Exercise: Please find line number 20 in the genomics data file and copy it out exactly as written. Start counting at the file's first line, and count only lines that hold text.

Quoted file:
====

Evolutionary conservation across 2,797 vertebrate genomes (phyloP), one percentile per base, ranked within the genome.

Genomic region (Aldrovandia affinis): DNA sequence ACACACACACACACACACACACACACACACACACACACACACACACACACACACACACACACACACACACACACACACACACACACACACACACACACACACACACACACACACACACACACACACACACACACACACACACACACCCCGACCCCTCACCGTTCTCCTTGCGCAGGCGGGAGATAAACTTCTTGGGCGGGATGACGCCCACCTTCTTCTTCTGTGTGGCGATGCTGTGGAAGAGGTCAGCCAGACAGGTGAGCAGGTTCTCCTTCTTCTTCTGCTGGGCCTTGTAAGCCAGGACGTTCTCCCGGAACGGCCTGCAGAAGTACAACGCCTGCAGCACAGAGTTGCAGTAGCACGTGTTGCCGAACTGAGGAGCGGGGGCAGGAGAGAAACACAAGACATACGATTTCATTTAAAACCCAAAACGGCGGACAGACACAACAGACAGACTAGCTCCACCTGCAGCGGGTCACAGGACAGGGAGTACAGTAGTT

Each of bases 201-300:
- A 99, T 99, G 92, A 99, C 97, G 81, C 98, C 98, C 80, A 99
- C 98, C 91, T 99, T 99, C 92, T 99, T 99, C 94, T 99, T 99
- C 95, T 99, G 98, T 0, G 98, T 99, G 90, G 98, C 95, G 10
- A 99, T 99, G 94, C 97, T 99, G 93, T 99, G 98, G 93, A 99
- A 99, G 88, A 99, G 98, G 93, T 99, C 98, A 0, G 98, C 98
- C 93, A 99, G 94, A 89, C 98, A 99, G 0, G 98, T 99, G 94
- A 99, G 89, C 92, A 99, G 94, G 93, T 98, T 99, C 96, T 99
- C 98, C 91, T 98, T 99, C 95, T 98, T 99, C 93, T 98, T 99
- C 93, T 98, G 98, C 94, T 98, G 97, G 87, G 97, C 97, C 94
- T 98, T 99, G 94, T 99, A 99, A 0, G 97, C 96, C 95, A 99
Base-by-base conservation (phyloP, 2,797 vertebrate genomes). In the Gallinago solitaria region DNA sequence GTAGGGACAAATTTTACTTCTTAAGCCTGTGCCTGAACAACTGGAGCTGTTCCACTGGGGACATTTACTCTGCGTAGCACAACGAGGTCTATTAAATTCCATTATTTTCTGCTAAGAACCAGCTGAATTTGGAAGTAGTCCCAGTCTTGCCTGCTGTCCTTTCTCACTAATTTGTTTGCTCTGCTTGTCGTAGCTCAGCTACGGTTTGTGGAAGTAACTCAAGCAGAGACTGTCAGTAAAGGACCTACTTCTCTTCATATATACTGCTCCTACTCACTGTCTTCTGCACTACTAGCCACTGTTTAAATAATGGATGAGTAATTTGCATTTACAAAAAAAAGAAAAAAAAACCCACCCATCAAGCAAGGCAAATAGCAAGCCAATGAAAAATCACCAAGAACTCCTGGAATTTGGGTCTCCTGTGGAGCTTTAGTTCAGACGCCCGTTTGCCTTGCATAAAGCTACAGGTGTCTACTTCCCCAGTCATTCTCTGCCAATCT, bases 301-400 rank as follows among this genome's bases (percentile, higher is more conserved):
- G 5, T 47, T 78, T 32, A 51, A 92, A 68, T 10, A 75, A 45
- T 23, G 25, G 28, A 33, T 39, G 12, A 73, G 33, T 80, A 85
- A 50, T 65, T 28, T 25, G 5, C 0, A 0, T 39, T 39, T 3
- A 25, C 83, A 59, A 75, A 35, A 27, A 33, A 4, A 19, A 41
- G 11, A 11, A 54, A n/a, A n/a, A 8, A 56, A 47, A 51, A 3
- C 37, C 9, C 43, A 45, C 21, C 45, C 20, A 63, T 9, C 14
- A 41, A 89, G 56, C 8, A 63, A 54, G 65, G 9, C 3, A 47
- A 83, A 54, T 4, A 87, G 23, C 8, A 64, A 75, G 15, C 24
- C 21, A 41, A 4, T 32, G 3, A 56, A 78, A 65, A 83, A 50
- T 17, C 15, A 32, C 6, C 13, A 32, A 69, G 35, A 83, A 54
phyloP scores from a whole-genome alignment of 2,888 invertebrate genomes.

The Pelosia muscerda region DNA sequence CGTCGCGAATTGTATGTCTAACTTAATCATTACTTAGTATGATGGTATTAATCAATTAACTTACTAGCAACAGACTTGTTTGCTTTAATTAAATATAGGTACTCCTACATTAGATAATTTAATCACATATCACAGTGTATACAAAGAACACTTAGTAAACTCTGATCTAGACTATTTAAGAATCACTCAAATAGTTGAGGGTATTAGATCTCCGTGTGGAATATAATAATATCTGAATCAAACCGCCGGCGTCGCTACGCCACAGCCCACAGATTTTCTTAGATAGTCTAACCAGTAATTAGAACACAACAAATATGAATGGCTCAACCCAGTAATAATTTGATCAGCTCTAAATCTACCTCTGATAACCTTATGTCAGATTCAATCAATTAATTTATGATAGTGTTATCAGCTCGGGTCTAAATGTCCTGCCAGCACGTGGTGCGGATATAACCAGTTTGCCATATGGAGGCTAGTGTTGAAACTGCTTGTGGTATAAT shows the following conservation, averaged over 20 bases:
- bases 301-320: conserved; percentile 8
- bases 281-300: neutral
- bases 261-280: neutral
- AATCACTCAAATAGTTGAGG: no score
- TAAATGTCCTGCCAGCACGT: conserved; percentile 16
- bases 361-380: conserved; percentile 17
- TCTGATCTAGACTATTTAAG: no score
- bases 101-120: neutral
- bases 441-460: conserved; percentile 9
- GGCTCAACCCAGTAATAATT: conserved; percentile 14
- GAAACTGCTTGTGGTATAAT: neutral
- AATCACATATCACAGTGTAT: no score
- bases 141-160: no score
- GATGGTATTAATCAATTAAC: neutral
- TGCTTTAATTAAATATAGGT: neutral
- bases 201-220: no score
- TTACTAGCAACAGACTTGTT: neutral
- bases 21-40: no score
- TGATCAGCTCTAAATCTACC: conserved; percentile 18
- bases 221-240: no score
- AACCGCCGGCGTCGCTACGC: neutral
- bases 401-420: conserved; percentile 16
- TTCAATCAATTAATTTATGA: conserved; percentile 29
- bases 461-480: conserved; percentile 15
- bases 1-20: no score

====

- C 37, C 9, C 43, A 45, C 21, C 45, C 20, A 63, T 9, C 14